19 should receive copies of are integral parts of the judicial process that involve the exercise of
20 discretionary judgment. Therefore, the court clerks have quasi-judicial immunity for Plaintiff’s
21 claims for monetary claims in their individual capacities.
Eleventh Amendment Bars Claims Against Judges and Clerks in Their Official
Capacities for Monetary Damages
To the extent that Plaintiff is alleging claims against the judges and clerks of the Merced
25 County Superior Court in their official capacities for monetary damages, those claims are barred
26 by the Eleventh Amendment.
“The Eleventh Amendment bars suits for money damages in federal court against a state,
28 its agencies, and state officials acting in their official capacities,” Aholelei v. Dept. of Public
1 Safety, 488 F.3d 1144, 1147 (9th Cir. 2007). The Ninth Circuit has recognized that “[t]he State
2 of California has not waived its Eleventh Amendment immunity with respect to claims brought
3 under § 1983 in federal court, and the Supreme Court has held that § 1983 was not intended to
4 abrogate a State’s Eleventh Amendment immunity.” Brown v. California Dep’t of Corrections,
5 554 F.3d 747, 752 (9th Cir. 2009).
The Merced County Superior Court is an agency of the state, and therefore, suits against
7 its employees in their official capacity for monetary damages are barred by the Eleventh
8 Amendment. See Greater Los Angeles Council on Deafness, Inc. v. Zolin, 812 F.2d 1103, 1110
9 (9th Cir. 1987) (A suit against the Superior Court is a suit against the state and are barred by the
10 Eleventh Amendment); Franceschi v. Schwartz, 57 F.3d 828, 831 (9th Cir 1995) (municipal
11 court is an arm of the state and entitled to Eleventh Amendment immunity); Simmons v.
12 Sacramento County Superior Court, 218 F.3d 1156 (9th Cir. 2003) (suits against a county
13 superior court or its employees are barred by the Eleventh Amendment).
Therefore, to the extent Plaintiff brings claims under Section 1983 against Merced
15 County Superior Court judges and clerks in their official capacities for monetary damages, those
16 claims are barred by the Eleventh Amendment.
Principles of Abstention Apply to Plaintiff’s Claims
Plaintiff is seeking to have this Court adjudicate matters that are being adjudicated in
19 Merced County Superior Court, and therefore, an abstention principle articulated by the United
20 States Supreme Court applies to this case.
The Younger doctrine precludes a federal court’s intervention in ongoing state
22 proceedings. Younger v. Harris, 401 U.S. 37 (1971). Younger abstention is required when: (1)
23 state proceedings, judicial in nature, are pending; (2) the state proceedings involve important
24 state interests; and (3) the state proceedings afford adequate opportunity to raise the
25 constitutional issue. Middlesex County Ethics Comm. v. Garden State Bar Ass’n, 457 U.S. 423,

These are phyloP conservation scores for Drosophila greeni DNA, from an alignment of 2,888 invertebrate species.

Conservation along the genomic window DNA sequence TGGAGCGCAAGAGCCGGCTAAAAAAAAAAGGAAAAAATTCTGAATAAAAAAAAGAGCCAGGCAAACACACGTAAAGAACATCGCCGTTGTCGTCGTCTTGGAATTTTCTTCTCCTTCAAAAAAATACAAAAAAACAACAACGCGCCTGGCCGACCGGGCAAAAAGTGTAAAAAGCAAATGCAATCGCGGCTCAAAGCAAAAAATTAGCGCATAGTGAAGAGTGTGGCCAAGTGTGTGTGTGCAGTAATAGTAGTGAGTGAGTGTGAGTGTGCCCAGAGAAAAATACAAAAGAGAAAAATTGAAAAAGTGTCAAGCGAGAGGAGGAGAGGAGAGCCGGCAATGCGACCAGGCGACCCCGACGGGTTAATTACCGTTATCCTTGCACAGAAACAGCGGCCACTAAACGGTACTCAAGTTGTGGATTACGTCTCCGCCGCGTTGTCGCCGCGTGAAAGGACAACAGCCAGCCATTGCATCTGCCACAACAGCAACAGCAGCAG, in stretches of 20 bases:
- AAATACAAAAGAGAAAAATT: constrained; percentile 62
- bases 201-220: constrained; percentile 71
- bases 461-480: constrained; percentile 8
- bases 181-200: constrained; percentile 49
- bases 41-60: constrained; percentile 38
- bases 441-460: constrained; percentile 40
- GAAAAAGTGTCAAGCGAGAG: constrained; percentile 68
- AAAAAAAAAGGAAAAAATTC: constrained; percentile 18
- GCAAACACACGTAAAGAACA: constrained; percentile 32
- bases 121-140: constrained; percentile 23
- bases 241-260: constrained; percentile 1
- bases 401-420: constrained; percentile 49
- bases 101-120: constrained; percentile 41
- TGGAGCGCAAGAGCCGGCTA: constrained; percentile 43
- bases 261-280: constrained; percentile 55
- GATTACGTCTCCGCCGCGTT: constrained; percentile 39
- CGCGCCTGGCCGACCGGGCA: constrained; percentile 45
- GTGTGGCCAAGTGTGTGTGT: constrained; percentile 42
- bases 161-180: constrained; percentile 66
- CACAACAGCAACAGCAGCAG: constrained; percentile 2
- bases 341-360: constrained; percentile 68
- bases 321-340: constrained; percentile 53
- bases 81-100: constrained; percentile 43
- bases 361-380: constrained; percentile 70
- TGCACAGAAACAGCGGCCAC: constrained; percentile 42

26 432 (1982); Dubinka v. Judges of the Superior Court of State of Cal. for Cty. Of Los Angeles, 23
27 F.3d 218, 223 (9th Cir. 1994) (citations omitted). The rationale of Younger applies throughout
28 the appellate proceedings, requiring that state appellate review of a state court judgment be
1 exhausted before federal court intervention is permitted. Dubinka, 23 F.3d at 223 (even if
2 criminal trials were completed at time of abstention decision, state court proceedings are still
3 considered pending). When Younger doctrine applies to claims for injunctive or declaratory
4 relief, the court must dismiss the claims. See Gilbertson v. Albright, 381 F.3d 965, 981 (9th Cir.
It appears that Plaintiff takes issue with the probate proceedings in Merced County
7 Superior Court, and he alleges that he is entitled to a trust that was established in John S.
8 Bettencourt’s will. It also appears that Plaintiff is taking issue with a civil action that he has filed
9 for professional negligence related to the probate of John S. Bettencourt’s will. Plaintiff attaches
10 the civil case cover sheet for a civil case that he filed in Merced County Superior Court, which
11 also includes the case number of a probate action. He also attaches other documents that he has
12 filed in the cases and letters and orders from the court. A review of the Merced County Superior
13 Court dockets in both the civil action and probate action indicates that these actions are still open
14 in Merced County Superior Court. See Estate of: John S. Bettencourt, No. PR000628 (Merced
15 Sup. Ct.); Gary Bettencourt v. Vanise Bettencourt, No. 15CV-01551 (Merced Sup. Ct.).5
To the extent that Plaintiff is requesting that the Court order the Merced County Superior
17 Court to file certain petitions or requests in the civil or probate actions, this Court would be
18 interfering with the ongoing adjudication of state court issues in Merced County Superior Court.
19 To the extent Plaintiff argues that the probate of John S. Bettencourt’s will was wrong and he is
20 requesting that this Court overrule decisions or orders by the Merced County Superior Court in
21 the probate action, this Court would be substantially interfering in the state proceedings.
Further, once a state court proceeding has concluded, the Rooker–Feldman abstention doctrine applies when the
relief requested in the federal court would effectively reverse a state court decision or void its ruling. The
application of the Rooker–Feldman doctrine is necessarily limited to “cases brought by state-court losers
complaining of injuries caused by state-court judgments rendered before the district court proceedings commenced
and inviting district court review and rejection of those judgments.” Exxon Mobil Corp. v. Saudi Basic Indus.
Corp., 544 U.S. 280, 284 (2005). However, the Rooker-Feldman doctrine encompasses claims that were not only
actually litigated, but also those that are “inextricably intertwined” with the adjudication by a state court. Id. at 286
The Court takes judicial notice of the actions filed in the Merced County Superior Court. See Reyn’s Pasta Bella,
LLC v. Visa USA, Inc., 442 F.3d 741, 746 n.6 (9th Cir. 2006); Lee v. City of Los Angeles, 250 F.3d 668, 689 (9th
1 Plaintiff has the opportunity to raise his claims in the state proceedings and the state proceedings